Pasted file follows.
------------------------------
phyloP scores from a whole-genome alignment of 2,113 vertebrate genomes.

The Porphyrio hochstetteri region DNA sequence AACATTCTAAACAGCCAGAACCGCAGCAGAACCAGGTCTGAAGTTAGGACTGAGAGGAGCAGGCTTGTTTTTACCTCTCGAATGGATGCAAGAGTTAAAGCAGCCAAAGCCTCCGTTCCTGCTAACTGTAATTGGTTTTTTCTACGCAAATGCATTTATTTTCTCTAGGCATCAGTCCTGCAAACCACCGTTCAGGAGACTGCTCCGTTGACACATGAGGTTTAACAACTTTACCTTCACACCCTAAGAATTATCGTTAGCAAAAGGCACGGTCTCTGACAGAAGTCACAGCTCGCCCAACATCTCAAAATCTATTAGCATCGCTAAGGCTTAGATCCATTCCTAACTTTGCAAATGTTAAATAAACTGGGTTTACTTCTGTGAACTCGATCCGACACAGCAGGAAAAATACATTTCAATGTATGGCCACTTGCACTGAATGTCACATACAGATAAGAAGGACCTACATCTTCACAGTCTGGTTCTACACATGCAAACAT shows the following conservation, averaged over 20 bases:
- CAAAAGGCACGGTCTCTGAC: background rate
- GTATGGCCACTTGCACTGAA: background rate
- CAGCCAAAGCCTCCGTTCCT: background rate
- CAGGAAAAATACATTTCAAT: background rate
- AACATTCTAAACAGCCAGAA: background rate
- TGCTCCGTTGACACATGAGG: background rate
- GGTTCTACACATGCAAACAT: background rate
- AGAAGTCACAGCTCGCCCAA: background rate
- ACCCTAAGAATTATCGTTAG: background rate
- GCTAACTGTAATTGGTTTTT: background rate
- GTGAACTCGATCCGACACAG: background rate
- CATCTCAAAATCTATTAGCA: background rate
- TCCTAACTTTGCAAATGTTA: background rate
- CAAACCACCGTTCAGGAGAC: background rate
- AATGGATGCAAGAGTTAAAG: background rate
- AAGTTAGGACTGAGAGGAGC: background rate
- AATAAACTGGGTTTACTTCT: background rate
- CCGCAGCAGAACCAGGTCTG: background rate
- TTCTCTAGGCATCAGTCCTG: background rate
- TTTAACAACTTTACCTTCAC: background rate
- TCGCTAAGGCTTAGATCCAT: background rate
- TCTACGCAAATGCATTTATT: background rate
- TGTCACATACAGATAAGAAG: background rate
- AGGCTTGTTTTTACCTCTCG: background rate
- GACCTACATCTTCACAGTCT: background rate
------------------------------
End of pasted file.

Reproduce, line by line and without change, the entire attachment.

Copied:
phyloP scores from a whole-genome alignment of 2,113 vertebrate genomes.

The Porphyrio hochstetteri region DNA sequence AACATTCTAAACAGCCAGAACCGCAGCAGAACCAGGTCTGAAGTTAGGACTGAGAGGAGCAGGCTTGTTTTTACCTCTCGAATGGATGCAAGAGTTAAAGCAGCCAAAGCCTCCGTTCCTGCTAACTGTAATTGGTTTTTTCTACGCAAATGCATTTATTTTCTCTAGGCATCAGTCCTGCAAACCACCGTTCAGGAGACTGCTCCGTTGACACATGAGGTTTAACAACTTTACCTTCACACCCTAAGAATTATCGTTAGCAAAAGGCACGGTCTCTGACAGAAGTCACAGCTCGCCCAACATCTCAAAATCTATTAGCATCGCTAAGGCTTAGATCCATTCCTAACTTTGCAAATGTTAAATAAACTGGGTTTACTTCTGTGAACTCGATCCGACACAGCAGGAAAAATACATTTCAATGTATGGCCACTTGCACTGAATGTCACATACAGATAAGAAGGACCTACATCTTCACAGTCTGGTTCTACACATGCAAACAT shows the following conservation, averaged over 20 bases:
- CAAAAGGCACGGTCTCTGAC: background rate
- GTATGGCCACTTGCACTGAA: background rate
- CAGCCAAAGCCTCCGTTCCT: background rate
- CAGGAAAAATACATTTCAAT: background rate
- AACATTCTAAACAGCCAGAA: background rate
- TGCTCCGTTGACACATGAGG: background rate
- GGTTCTACACATGCAAACAT: background rate
- AGAAGTCACAGCTCGCCCAA: background rate
- ACCCTAAGAATTATCGTTAG: background rate
- GCTAACTGTAATTGGTTTTT: background rate
- GTGAACTCGATCCGACACAG: background rate
- CATCTCAAAATCTATTAGCA: background rate
- TCCTAACTTTGCAAATGTTA: background rate
- CAAACCACCGTTCAGGAGAC: background rate
- AATGGATGCAAGAGTTAAAG: background rate
- AAGTTAGGACTGAGAGGAGC: background rate
- AATAAACTGGGTTTACTTCT: background rate
- CCGCAGCAGAACCAGGTCTG: background rate
- TTCTCTAGGCATCAGTCCTG: background rate
- TTTAACAACTTTACCTTCAC: background rate
- TCGCTAAGGCTTAGATCCAT: background rate
- TCTACGCAAATGCATTTATT: background rate
- TGTCACATACAGATAAGAAG: background rate
- AGGCTTGTTTTTACCTCTCG: background rate
- GACCTACATCTTCACAGTCT: background rate